Summer seems a long way away, but I'm sure it'll fly by! So much to do before then. We've got to chit our early potatoes before planting them in a few weeks time. Need to plant out a row of onions and a row of shallots once the soil has dried out a little bit (or they'll rot) and still need to buy a whole load of seeds and work out what needs to be sown when.
And I want to build a cold frame.
Ever feel like you've bitten off more than you can chew? : )
It rained a lot on Saturday, so we decided to go to the Allotment Society shop which is based at some allotments to the other side of Bedford. We ended up with seed potatoes - Home Guard which is an early cropper, and Picasso, which is a main crop and should get nice and big, big enough to use as baking potatoes, anyway. I'm looking forward to our first home-grown jacket potatoes, crispy skins with lots of butter.
We also got Centurion onions, which are the little yellowish ones on the right - each little bulb should just get bigger and bigger - and also shallots. Can't remember the name exactly, it's Red something... The shallots'll create clumps of up to 10 or 12 bulbs, which got me thinking - why do shallots do that when onions don't? How do they know? It's like garlic bulbs which also create a whole bulb from a single clove. Ain't nature clever!
Oh, and we also got some sugar snap peas, in the bag on top there, which we're going to try this year as well as mange tout, which were really tasty last summer. That whole bag was 50p! In fact, everything in the picture came to a grand total of £7.50! Bargain! Just think how many packs of mange tout you could buy from any well-known supermarket for that amount... about 4, if you're lucky.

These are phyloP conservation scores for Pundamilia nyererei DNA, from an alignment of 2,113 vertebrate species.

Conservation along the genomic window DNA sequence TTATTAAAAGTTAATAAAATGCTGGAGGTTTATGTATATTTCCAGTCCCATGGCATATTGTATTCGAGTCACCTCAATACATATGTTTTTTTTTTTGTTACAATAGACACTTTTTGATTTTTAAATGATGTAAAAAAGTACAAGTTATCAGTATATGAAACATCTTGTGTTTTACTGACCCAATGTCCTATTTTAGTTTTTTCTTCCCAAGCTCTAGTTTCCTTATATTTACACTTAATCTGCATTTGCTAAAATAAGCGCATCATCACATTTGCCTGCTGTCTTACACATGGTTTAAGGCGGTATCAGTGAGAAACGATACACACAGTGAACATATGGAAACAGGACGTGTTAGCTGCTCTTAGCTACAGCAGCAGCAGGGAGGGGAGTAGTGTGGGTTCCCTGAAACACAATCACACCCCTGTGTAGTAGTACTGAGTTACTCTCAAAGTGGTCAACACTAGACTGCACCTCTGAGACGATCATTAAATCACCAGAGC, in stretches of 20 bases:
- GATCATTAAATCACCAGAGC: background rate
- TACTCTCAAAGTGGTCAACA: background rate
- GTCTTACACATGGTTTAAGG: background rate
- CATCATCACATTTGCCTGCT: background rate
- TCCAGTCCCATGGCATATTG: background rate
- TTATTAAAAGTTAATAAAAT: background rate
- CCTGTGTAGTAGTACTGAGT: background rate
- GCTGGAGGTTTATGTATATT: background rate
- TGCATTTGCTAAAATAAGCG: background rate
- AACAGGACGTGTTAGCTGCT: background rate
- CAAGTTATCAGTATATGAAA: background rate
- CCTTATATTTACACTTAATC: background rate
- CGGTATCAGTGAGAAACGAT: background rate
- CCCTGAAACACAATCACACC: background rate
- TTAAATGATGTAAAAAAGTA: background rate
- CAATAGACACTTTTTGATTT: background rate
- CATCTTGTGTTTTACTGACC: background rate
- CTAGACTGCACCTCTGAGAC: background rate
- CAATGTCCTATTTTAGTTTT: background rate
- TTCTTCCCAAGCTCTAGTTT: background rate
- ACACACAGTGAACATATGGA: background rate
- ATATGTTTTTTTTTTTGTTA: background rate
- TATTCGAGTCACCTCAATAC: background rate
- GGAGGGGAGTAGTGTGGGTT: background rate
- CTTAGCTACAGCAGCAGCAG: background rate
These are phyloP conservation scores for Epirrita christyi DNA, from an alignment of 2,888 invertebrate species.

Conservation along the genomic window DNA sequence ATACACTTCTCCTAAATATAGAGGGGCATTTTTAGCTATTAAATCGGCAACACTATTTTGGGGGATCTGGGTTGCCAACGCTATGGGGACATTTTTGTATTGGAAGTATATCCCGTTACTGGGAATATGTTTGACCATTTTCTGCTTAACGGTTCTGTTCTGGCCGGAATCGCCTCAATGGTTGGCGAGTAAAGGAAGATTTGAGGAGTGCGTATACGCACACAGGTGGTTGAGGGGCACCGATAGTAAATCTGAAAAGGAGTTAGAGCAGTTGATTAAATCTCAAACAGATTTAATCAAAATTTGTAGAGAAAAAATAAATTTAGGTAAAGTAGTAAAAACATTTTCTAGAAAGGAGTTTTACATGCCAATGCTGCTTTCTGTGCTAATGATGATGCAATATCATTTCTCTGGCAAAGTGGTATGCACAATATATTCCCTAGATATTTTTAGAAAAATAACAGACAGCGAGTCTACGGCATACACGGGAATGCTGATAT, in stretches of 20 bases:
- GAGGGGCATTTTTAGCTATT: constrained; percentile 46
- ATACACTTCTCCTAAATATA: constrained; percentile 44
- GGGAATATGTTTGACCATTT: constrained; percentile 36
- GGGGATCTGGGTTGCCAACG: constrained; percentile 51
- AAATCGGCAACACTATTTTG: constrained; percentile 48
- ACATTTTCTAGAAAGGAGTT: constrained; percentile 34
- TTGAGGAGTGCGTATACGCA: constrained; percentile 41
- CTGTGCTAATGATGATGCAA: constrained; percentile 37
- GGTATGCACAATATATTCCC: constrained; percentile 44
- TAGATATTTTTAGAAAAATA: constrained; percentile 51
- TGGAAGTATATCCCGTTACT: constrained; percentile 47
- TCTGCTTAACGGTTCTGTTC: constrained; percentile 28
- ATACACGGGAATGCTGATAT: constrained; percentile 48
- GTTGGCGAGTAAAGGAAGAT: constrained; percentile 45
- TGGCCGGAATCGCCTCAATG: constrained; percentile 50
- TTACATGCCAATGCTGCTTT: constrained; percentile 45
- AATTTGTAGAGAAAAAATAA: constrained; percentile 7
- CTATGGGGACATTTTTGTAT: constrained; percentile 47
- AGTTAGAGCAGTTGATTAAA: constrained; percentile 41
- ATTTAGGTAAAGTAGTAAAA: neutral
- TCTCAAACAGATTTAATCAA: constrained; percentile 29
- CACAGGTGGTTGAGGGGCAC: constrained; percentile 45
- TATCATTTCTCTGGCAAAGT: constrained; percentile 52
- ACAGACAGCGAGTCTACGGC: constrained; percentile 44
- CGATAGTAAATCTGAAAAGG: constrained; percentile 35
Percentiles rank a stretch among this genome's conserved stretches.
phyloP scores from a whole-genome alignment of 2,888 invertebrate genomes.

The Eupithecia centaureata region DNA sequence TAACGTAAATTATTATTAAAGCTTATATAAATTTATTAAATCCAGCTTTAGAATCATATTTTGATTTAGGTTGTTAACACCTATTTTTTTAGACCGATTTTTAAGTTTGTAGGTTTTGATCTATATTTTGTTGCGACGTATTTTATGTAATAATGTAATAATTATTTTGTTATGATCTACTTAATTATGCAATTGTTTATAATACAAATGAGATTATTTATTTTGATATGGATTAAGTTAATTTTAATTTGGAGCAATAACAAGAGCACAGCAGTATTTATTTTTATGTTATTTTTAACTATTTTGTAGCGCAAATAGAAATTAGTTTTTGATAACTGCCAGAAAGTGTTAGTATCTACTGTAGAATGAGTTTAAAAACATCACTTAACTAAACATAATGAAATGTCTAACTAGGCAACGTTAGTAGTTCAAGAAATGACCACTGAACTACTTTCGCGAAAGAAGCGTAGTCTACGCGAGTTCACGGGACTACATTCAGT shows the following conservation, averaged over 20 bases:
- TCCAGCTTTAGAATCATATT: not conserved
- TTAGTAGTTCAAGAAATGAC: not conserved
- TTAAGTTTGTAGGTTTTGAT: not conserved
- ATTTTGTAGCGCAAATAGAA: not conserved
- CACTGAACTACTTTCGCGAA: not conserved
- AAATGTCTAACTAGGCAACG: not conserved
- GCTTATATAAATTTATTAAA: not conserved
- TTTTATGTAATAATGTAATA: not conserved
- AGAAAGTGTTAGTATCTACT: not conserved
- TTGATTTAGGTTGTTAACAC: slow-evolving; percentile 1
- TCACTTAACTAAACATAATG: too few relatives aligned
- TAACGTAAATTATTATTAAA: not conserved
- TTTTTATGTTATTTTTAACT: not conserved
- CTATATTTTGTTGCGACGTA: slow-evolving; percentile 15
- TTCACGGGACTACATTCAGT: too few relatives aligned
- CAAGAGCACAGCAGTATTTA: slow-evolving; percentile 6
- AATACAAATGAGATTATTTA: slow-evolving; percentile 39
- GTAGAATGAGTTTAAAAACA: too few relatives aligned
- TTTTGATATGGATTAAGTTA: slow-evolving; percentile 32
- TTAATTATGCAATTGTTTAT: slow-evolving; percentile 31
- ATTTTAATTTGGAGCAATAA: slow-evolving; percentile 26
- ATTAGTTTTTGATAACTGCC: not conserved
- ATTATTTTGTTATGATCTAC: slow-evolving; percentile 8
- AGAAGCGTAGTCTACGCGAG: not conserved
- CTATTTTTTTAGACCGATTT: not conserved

We also wandered down to the plot to have a quick check up on stuff. Waaaay too wet to do anything really, but I got to wear my wellies and splash in some puddles (big kid). These bricks in the pic are just outside my shed - we uncovered them when we were tidying up last spring... need a bit of weeding now, but nice eh?
Adam also fixed a bit of fence next to the compost heap that had come loose in the wind, using his double-edged billhook. Here he is, whittling away and looking very pleased with himself. A very handy item, that billhook, especially if you're wanting to make things pointy and stick 'em in the ground, or hack at brambles which are trying to take over the world. (Grrr. It's lucky that blackberries are so tasty, 'cos the goddamn plants haven't got anything else going for them.)
Using the billhook is good fun, too - makes you feel like Ray Mears. I think Adam was Mearing very well in this instance.
After a bit of pottering, I mainly sat in the door of my shed, out of the wind and rain, hoping for a rain-free Sunday.
Tuesday, 15 January 2008
That was the noise I (unfortunately) made yesterday evening when Adam told me I had an Exciting Package. Very excited to receive our first ever seeds from our first ever seed catalogue order. Thank you Mr Thompson and Mr Morgan, whoever you are. And now we just have to work out where (and when) we’re going to plant the leeks, green beans, butternut squash, swiss chard, multicoloured radishes and Brussels sprouts, whose seeds we are shaking in their packets, full of the promise of vegetabley goodness. And we’ve still got so much more to sort out before spring arrives… good ol' courgettes – yellow ones too – tomatoes, peas, and mange tout, broad beans, runner beans, different varieties of squashes (squashes? or just squash... why are they called squash?...). I want multicoloured carrots, parsnips and swedes as well, and possibly lettuce as a sort of catch-crop. Not forgetting the wonderful sweet sweet sweet sweetcorn which was amazing last year, even with all the rain and not much sun.